Chemoimmunotherapy for melanoma with dacarbazine and 2,4-dinitrochlorobenzene elicits a specific T cell-dependent immune response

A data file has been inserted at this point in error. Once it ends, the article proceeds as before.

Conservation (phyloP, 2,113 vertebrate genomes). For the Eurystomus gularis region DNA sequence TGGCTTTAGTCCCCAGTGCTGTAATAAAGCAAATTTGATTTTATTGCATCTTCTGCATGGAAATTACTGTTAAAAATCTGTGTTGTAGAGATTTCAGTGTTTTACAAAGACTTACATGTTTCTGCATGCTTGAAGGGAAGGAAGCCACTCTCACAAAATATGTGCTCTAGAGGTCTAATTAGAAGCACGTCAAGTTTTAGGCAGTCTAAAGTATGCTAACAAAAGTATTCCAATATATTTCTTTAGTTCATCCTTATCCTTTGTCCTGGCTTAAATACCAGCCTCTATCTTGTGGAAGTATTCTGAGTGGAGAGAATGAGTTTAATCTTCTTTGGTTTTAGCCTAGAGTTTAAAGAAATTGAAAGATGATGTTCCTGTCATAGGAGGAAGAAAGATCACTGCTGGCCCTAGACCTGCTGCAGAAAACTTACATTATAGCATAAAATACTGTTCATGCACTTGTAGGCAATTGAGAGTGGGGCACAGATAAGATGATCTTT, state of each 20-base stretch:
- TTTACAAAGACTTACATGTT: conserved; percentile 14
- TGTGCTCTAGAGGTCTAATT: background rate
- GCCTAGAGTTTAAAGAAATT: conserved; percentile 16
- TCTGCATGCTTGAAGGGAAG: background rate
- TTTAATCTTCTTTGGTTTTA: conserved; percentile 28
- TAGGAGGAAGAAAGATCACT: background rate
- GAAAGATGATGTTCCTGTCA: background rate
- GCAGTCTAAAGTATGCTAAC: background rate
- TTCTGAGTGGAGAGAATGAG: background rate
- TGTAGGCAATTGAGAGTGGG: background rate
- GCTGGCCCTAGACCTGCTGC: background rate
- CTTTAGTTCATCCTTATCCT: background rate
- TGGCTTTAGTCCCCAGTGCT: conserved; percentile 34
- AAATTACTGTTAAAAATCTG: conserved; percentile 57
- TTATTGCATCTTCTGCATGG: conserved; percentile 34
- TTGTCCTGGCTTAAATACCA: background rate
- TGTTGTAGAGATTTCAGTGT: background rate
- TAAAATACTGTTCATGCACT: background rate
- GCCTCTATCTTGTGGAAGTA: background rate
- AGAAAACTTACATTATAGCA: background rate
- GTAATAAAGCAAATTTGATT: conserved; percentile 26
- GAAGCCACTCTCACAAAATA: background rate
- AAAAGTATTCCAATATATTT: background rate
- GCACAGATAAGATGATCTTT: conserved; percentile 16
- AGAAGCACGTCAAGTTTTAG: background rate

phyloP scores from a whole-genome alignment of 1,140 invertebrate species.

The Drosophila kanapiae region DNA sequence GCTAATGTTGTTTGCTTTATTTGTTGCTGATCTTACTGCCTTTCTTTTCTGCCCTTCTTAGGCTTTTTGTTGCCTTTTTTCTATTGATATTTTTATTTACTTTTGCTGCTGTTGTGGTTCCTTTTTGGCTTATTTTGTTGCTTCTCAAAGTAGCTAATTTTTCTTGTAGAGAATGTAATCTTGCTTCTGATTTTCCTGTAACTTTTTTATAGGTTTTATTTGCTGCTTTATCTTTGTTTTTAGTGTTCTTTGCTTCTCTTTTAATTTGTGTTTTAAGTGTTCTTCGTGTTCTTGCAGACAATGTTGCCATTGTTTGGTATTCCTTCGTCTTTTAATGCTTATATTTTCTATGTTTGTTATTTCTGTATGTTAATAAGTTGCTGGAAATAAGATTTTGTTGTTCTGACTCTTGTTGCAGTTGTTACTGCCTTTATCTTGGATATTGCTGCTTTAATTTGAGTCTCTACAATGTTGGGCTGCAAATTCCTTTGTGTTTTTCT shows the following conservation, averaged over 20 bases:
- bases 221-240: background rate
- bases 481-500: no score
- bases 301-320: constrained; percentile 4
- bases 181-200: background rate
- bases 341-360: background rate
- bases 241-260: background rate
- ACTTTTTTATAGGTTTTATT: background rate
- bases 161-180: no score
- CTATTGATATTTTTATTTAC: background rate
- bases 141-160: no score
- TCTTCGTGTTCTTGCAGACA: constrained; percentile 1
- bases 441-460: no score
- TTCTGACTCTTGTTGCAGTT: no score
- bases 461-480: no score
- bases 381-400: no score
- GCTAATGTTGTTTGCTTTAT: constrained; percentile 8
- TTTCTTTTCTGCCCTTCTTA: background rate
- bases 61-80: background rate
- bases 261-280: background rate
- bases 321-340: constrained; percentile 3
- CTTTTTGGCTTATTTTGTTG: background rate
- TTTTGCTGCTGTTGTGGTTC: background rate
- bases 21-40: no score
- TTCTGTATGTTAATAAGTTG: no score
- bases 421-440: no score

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An empirically established chemoimmunotherapy for metastatic melanoma combines the systemic administration of the chemotherapeutic agent dacarbazine (DTIC) with the epifocal application of the contact sensitizer 2,4-dinitrochlorobenzene (DNCB) on cutaneous metastases. Although this therapy yields high response rates resulting in prolonged survival, the mechanisms involved remain unknown. Here, we investigated whether treatment of tumor-bearing mice with DTIC and DNCB resulted in a specific immune response against the tumor. Subcutaneous (s.c.) tumors and lung metastases were induced in C57BL/6 mice by injecting syngeneic B16-melanoma cells s.c. or into the lateral tail vein, respectively. Mice were treated with intraperitoneal injections of DTIC followed by epifocal application of DNCB. This therapeutic approach significantly reduced the growth of s.c. tumors as well as lung metastases. Our data showed that the effector mechanisms involved are dependent on T cells. No therapeutic effect was observed in immunodeficient RAG-1-/- mice, or when the contact sensitizer DNCB was replaced by skin irritants (croton oil or tributyltin). Splenic lymphocytes obtained from treated mice displayed a three-fold higher specific cytolytic activity against B16 cells than in tumor-bearing controls. Both CD8+ and CD4+ T cells were able to lyse B16 cells. No changes were observed in natural killer (NK) cell activity. Likewise, tumor-infiltrating lymphocytes (TIL) of treated mice showed higher cytolytic activity than that of controls. Analysis of cytokine expression in s.c. tumors revealed increased mRNA levels of interferon-γ (IFN-γ), tumor necrosis factor-α (TNF-α), and interleukin-6 (IL-6) in treated tumors. Together, these findings demonstrate the ability of DTIC/DNCB treatment to induce an effective T cell-dependent host immune response against a syngeneic tumor.
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